Mike Spychalski, CAIA
Over the past few quarters, there has been much discussion about how the recent plunge in oil prices would impact the U.S. economy. While there were expectations of both positive and negative effects associated with lower oil prices, the general consensus amongst economists was that this would have a net positive impact on the U.S. economy. Cuts in capital expenditures from U.S. oil producers (which have been a significant contributor to GDP growth for the past several years) were expected to be a drag on economic growth. At the same time, lower energy costs for consumers were expected to result in increased disposable income and thus increased consumer spending, which would boost economic growth. Given that the U.S. is a net importer of oil, the benefit to consumers was expected to more than offset the decrease in capital spending from producers, resulting in a net positive impact.
Since low oil prices have persisted for several months now, we are starting to get an indication of the impact on the economy, and at this point it does not appear to be nearly as positive as expected. It appears as if the economic drag from decreased capital expenditures from oil producers has been greater than the benefit from lower oil prices. While the drop in capital expenditures from oil producers has more or less been in line with expectations, the increase in disposable income has not translated to the increase in consumer spending that was anticipated. Consumers appear to be saving, rather than spending, this increased disposable income. As the chart illustrates, from June 2014, when oil peaked at approximately $115 per barrel, to February 2015 (the most recent date data is available for), annualized household spending on energy has decreased from approximately $645 billion to approximately $533 billion, representing a decrease of approximately $112 billion. Over the same time frame, annualized household saving has increased from approximately $658 billion to $768 billion, an increase of approximately $110 billion.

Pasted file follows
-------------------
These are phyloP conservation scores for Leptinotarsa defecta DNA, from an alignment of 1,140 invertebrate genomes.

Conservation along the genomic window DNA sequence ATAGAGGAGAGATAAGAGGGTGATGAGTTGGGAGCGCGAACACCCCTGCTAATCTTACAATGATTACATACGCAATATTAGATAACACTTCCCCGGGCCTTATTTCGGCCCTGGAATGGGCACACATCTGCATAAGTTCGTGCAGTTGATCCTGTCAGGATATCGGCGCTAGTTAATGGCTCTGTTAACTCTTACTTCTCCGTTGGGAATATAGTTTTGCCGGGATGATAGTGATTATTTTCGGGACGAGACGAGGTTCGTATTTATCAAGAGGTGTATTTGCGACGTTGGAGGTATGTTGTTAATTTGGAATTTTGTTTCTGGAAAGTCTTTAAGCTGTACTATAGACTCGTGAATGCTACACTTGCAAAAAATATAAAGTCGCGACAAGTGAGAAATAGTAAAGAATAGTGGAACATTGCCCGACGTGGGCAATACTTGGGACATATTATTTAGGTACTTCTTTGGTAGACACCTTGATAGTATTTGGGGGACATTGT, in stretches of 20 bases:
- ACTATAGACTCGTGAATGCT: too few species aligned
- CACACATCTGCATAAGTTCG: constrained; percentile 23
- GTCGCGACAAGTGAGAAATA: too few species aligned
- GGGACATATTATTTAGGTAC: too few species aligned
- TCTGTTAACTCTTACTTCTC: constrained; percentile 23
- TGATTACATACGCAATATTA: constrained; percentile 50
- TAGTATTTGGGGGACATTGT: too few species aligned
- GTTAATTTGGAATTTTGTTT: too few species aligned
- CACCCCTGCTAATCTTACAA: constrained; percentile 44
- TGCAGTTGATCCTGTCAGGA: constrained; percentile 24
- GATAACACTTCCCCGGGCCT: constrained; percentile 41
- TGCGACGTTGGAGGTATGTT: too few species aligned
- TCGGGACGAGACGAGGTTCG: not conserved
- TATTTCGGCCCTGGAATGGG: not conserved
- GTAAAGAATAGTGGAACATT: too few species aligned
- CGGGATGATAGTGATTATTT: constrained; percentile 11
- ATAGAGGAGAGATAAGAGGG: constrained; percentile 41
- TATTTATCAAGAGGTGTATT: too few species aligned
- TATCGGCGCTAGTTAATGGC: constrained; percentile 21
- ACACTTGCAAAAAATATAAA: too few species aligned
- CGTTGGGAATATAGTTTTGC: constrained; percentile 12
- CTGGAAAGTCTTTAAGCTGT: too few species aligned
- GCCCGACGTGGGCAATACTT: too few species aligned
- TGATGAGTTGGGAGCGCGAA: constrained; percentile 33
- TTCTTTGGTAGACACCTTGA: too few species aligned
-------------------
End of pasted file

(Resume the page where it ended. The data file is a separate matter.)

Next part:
Thus far, the negative consequences from lower oil prices (reduced capital spending and job cuts from the energy sector) have been a drag on the U.S. economy, while the benefits from lower oil prices (increased consumer spending) have not yet had the positive impact that was expected. This phenomenon may help to explain some of the disappointing economic data observed during the first quarter. Consumers are often slow to adjust spending habits, and that may well be the case here, meaning that consumer spending will likely be one of the most influential economic data points in the coming months.
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